Evaluation of the Stability and Ignition Quality of Diesel-Biodiesel-Butanol Blends 2017-01-2320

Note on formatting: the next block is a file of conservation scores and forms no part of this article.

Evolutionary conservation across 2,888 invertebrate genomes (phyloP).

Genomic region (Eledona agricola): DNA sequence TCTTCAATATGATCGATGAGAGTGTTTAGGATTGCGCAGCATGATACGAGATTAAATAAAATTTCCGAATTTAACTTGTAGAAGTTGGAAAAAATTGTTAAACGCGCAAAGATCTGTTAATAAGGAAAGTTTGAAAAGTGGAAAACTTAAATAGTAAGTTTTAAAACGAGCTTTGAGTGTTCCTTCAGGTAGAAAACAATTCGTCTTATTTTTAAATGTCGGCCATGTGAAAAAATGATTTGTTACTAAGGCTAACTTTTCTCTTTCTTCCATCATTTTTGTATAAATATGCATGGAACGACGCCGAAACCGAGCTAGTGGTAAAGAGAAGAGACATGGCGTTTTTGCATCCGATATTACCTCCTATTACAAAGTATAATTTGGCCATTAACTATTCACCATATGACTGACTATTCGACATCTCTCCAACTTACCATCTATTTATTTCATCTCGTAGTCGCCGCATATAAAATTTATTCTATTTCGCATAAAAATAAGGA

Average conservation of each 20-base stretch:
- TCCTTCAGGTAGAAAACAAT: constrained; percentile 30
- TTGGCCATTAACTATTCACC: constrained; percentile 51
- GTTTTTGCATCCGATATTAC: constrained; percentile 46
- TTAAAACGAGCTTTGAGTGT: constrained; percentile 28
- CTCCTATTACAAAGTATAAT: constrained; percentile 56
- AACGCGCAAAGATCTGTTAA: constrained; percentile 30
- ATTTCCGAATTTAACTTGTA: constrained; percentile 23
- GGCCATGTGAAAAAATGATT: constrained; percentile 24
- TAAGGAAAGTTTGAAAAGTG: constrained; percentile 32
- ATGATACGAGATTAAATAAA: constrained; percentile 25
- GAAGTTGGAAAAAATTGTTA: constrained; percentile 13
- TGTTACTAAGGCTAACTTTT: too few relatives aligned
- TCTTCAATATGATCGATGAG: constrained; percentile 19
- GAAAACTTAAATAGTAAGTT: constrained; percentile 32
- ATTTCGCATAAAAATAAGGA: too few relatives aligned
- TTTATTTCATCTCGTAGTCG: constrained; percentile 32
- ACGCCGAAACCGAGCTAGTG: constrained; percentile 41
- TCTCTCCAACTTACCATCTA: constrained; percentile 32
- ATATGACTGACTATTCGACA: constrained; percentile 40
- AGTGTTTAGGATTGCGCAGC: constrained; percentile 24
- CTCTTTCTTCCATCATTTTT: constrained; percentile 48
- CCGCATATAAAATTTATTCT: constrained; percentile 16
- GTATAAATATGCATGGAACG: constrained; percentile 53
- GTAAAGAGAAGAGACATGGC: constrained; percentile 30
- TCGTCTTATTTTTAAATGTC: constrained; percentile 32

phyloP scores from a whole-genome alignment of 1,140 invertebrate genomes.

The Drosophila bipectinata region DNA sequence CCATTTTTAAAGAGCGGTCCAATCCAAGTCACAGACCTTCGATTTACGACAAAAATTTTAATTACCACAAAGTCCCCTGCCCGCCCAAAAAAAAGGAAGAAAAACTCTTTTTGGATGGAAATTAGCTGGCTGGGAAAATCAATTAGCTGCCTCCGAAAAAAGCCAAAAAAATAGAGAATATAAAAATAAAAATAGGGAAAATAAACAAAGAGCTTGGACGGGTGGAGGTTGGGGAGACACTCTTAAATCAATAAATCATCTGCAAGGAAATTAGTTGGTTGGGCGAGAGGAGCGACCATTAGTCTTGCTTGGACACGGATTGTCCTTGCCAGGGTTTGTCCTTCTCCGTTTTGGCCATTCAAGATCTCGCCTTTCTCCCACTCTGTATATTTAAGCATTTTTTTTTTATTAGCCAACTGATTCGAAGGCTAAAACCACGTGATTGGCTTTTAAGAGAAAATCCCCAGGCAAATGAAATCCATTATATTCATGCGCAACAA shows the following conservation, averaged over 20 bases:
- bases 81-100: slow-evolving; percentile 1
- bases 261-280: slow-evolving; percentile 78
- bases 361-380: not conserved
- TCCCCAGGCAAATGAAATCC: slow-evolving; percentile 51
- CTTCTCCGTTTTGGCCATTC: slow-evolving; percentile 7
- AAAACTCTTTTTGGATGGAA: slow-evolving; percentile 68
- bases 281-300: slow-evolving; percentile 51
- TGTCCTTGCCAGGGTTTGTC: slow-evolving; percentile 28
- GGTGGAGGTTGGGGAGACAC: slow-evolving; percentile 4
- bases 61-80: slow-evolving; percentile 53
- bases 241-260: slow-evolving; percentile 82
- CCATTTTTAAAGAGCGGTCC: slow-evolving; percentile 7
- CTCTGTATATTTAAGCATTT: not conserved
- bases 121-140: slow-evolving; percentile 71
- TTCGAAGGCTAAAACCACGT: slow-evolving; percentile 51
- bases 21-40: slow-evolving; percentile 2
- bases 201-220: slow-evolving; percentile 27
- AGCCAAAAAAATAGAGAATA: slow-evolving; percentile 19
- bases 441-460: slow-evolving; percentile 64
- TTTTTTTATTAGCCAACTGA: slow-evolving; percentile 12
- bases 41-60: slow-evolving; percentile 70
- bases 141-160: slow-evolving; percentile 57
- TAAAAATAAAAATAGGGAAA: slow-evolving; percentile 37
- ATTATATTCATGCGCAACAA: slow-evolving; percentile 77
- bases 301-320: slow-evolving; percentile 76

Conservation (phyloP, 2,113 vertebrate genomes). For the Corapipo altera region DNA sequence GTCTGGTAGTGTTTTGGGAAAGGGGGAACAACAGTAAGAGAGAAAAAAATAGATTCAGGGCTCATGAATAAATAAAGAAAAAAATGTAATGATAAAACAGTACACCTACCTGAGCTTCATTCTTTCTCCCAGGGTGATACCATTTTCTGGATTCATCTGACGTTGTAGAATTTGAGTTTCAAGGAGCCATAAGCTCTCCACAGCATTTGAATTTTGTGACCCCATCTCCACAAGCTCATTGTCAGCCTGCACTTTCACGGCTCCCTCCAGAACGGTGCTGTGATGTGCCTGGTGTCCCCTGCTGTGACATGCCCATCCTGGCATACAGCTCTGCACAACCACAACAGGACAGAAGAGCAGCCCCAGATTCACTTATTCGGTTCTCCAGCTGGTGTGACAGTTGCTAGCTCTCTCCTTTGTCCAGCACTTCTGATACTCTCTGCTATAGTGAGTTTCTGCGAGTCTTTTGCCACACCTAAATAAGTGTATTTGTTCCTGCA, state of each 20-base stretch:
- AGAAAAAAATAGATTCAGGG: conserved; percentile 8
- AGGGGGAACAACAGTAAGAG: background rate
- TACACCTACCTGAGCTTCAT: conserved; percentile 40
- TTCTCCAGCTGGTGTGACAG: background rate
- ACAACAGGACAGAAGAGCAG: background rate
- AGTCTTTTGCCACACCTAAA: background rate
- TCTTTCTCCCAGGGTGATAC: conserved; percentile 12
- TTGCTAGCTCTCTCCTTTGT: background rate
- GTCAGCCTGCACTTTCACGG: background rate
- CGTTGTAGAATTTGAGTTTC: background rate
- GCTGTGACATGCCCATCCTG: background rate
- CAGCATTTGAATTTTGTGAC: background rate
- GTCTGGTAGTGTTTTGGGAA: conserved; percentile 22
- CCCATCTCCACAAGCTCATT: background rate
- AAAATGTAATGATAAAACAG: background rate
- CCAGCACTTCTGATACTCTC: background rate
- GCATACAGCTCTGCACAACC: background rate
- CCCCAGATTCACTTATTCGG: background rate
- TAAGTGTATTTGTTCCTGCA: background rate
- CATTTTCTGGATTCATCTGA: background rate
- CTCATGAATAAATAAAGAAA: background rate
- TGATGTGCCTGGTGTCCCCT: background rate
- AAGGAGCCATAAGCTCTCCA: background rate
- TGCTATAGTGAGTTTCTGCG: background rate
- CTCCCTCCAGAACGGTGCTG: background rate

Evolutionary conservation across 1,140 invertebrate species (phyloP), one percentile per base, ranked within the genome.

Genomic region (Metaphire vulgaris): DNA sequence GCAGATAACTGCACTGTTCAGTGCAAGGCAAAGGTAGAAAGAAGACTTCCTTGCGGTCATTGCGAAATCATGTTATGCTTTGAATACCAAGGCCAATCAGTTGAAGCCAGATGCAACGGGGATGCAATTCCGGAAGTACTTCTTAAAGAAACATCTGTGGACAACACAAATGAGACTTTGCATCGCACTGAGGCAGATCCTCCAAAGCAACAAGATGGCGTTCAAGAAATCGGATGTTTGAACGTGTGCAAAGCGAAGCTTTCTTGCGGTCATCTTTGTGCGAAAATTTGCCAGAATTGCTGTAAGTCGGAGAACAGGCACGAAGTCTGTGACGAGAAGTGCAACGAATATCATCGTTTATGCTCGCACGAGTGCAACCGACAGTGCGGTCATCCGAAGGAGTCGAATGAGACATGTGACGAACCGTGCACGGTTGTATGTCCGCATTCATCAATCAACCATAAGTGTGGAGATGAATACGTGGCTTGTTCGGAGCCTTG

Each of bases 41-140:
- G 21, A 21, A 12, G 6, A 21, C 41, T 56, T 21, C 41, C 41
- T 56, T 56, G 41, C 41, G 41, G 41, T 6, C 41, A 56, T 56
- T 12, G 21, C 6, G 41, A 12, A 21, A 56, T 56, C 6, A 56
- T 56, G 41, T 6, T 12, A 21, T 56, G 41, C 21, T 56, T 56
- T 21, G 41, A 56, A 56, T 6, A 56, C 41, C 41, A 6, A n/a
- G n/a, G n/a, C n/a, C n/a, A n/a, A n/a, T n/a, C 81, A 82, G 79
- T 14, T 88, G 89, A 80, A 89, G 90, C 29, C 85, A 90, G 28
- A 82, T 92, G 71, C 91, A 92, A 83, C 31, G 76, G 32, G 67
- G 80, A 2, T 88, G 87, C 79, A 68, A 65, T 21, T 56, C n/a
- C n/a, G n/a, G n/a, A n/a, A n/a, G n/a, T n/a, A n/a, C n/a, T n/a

FAME is the most common renewable component of conventional automotive diesel. Despite the advantages, biodiesel is more susceptible to oxidative deterioration and due to its chemical composition as well as its higher affinity to water, is considered to be a favorable substrate for microorganisms. On the other hand, apart from biodiesel, alcohols are considered to be promising substitutes to conventional diesel fuel because they can offer higher oxygen concentration leading to better combustion characteristics and lower exhaust emissions. More specifically, n-butanol is a renewable alcohol demonstrating better blending capabilities and properties when it is added to diesel fuel, as its composition is closer to conventional fuel, when compared ethanol to for example. Taking into consideration the alleged disinfectant properties of alcohols, it would be interesting to examine also the microbial stability of blends containing n-butanol in various concentrations. Based on the aforementioned, the aim of this study is to investigate the effect of n-butanol in diesel/ biodiesel blends on fuel quality characteristics (ignition quality, lubricity) while the oxidation and microbial stability is also assessed. Blends of automotive diesel with a commercial FAME up to 20% v/v and n-butanol at concentrations of 5% and 10% v/v were prepared. The microbial stability of diesel/biodiesel/n-butanol blends was assessed and compared to diesel-biodiesel ones by preparing and storing laboratory-scale contaminated microcosms. Overall, ULSD/FAME/n-butanol ternary blends demonstrated high blending stability while density, viscosity, CFPP and sulfur content have not been substantially affected. The poor lubricity of n-butanol and ULSD was compensated by the presence of FAME. N-butanol contributed in increasing the stability - either oxidation or microbial - of the ternary blends compared to the respective binary B7 and B20 blends. Nevertheless, FAME and n-butanol have poor ignition quality characteristics, which resulted in a significant decrease of the DCN of the base fuel.